They find a network of salt lakes under the south pole of Mars

They find a network of salt lakes under the south pole of Mars

Observations carried out by the Mars Express probe show the existence of a large lake 20 km wide and a network of smaller bodies of water under the planet's surface.

They find a network of salt lakes under the south pole of Mars

The surface of Mars is a barren landscape, immobile for hundreds of millions of years, save for a few clouds of dust and for the advance of NASA's Curiosity rover. But there may be a different landscape under the ground. Italian researchers have detected several subglacial liquid bodies under the south pole of the red planet. The finding, published this Monday in a Nature Astronomy article, suggests that Mars is home to humid areas inside, where water can remain in a liquid state due to its high concentration of salts .

Previous research had pointed to the presence of a large body of water in the Ultimi Scopuli polar region, first detected in 2018 thanks to MARSIS (Advanced Martian Radar for Sub-surface and Ionosphere Surveying), a tool that travels on board. of the Mars Express spacecraft. “Now our results confirm the detection of a liquid water body and indicate the presence of other nearby wetlands,” the article's authors write.

These liquid bodies are actually hypersaline solutions , in which high concentrations of salts dissolve in water, which explains why they can remain in a liquid state despite the cold of the Martian South Pole. Several saline deposits have been identified throughout the southern hemisphere of Mars, so our hypothesis is that some of them dissolved in subterranean regions, creating the saline lakes.

Microbial life

The possibility of large, hypersaline water bodies on Mars is especially interesting because of the relationship of these ecosystems to microbial life. “On Earth, certain specialized organisms (halophiles) can survive in very salty and extreme environments”, explains Professor Elena Pettinelli, from the University of Rome III, one of the authors of the study. “We do not know how much salt and what exact composition these lakes have, or if our terrestrial extremophiles would be able to survive there, but it is not ruled out to think that life has ever been present . The researcher clarifies that “being habitable does not mean being inhabited; we do not even know if it would be habitable, given the contextual knowledge of the subsoil of the polar cap that we have.”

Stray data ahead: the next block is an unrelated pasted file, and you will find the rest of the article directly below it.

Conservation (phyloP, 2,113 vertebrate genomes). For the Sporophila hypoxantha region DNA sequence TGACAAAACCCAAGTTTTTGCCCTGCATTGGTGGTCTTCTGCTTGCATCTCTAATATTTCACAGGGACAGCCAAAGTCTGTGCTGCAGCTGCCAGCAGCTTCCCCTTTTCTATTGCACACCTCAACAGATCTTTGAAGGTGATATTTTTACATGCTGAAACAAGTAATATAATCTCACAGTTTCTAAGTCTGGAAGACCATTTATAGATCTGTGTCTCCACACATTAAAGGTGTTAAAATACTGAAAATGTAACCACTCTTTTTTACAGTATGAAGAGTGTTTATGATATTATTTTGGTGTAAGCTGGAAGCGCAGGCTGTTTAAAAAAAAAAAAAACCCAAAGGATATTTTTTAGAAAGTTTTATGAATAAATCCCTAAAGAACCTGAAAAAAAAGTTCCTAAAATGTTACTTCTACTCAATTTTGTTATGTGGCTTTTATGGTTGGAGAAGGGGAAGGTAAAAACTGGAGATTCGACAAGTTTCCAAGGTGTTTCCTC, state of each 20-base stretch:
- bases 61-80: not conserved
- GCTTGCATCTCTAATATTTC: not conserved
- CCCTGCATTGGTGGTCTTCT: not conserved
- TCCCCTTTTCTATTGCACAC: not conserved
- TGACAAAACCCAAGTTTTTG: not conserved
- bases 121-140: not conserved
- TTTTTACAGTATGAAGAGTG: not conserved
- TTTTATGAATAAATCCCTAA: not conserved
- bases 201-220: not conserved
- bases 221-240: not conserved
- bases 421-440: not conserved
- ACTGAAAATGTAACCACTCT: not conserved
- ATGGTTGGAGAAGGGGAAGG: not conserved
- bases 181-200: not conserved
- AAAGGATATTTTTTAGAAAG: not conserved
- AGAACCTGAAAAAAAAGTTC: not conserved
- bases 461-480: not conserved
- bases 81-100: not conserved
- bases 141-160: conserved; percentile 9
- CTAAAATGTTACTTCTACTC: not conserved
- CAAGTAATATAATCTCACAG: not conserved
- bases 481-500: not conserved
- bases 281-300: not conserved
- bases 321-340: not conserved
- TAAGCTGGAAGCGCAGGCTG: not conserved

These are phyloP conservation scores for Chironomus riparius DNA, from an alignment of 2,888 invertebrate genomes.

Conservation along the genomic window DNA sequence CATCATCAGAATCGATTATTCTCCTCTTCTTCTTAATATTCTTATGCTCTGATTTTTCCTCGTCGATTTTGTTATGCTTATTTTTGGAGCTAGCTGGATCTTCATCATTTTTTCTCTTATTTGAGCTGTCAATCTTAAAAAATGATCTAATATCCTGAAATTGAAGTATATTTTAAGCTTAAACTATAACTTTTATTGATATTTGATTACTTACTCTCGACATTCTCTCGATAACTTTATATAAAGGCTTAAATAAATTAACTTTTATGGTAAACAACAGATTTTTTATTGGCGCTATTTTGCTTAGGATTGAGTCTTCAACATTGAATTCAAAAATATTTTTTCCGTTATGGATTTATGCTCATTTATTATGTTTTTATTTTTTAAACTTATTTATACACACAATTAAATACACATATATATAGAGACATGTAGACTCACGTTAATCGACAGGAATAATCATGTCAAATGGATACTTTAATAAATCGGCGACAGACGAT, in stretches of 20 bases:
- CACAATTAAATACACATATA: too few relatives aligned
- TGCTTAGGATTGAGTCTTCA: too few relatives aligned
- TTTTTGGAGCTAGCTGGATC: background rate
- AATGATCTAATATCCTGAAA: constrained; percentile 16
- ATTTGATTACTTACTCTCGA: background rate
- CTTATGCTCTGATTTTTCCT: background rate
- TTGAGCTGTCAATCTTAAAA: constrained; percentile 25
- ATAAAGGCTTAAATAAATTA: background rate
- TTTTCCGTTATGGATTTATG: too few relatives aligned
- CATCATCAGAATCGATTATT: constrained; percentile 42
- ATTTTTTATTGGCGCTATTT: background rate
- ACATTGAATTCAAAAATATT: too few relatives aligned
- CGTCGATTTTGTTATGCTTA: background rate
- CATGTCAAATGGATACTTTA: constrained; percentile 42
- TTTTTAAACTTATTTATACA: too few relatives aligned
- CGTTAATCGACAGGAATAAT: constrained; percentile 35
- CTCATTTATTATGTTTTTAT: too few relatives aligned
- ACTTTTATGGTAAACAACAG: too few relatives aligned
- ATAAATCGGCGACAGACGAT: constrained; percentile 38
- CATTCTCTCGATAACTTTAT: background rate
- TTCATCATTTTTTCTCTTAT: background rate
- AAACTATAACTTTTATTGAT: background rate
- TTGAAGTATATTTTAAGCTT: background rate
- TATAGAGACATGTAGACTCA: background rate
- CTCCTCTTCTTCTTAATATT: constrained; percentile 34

Europe's Mars Express probe has been orbiting Mars since 2003. A high-resolution camera takes images of the surface, while MARSIS probes what may be hidden inside. Radar waves penetrate rocks and thick ice at the poles and bounce off whatever material they come in contact with , then reflected back to the spacecraft. The team thus measures the echoes of these radio waves, from which scientists can decipher the composition of the subsurface.

With this instrument, the Italian researchers used techniques similar to those used on Earth to detect the subglacial lakes of Antarctica, in this case over a wide area of 250 × 300 km², around the lake found in 2018. Thus , were able to confirm its liquid nature and identify other smaller bodies of water separated from the main body by strips of dry material.

In search of water

The search for water is one of the fundamental elements of space exploration. Without water, there is no life as we know it. For example, Enceladus, one of Saturn's moons, is known to host a subterranean ocean of water, because geysers have been seen at its south pole. Now this new research provides information about the history of water on Mars, a history that scientists believe dates back billions of years, when the planet was still young. Then Mars was a water world, a planet surrounded by a warm and thick atmosphere, with clouds in the sky and liquid water on the surface. Research suggests that Mars may have had enough water to cover a fifth of the planet.

But over time most of the water evaporated and what little was left froze in thick layers of ice or thin clouds of gas in the planet's thin atmosphere. Today scientists are finding most of the remnants of the presence of water in the valleys that once hosted those rivers and seas. 30 years ago, the American astronomer Steve Clifford was the first to theorize about the existence of lakes of liquid water under the ice of the poles of Mars, based on what he had discovered in research on the Earth's polar ice caps.

In July 2018, evidence for the presence of a major lake, a kilometer and a half below the surface of the south pole of Mars, was presented for the first time in the journal Science . Confirmed with this research, this lake stretches for 20 kilometers and is almost a meter deep.

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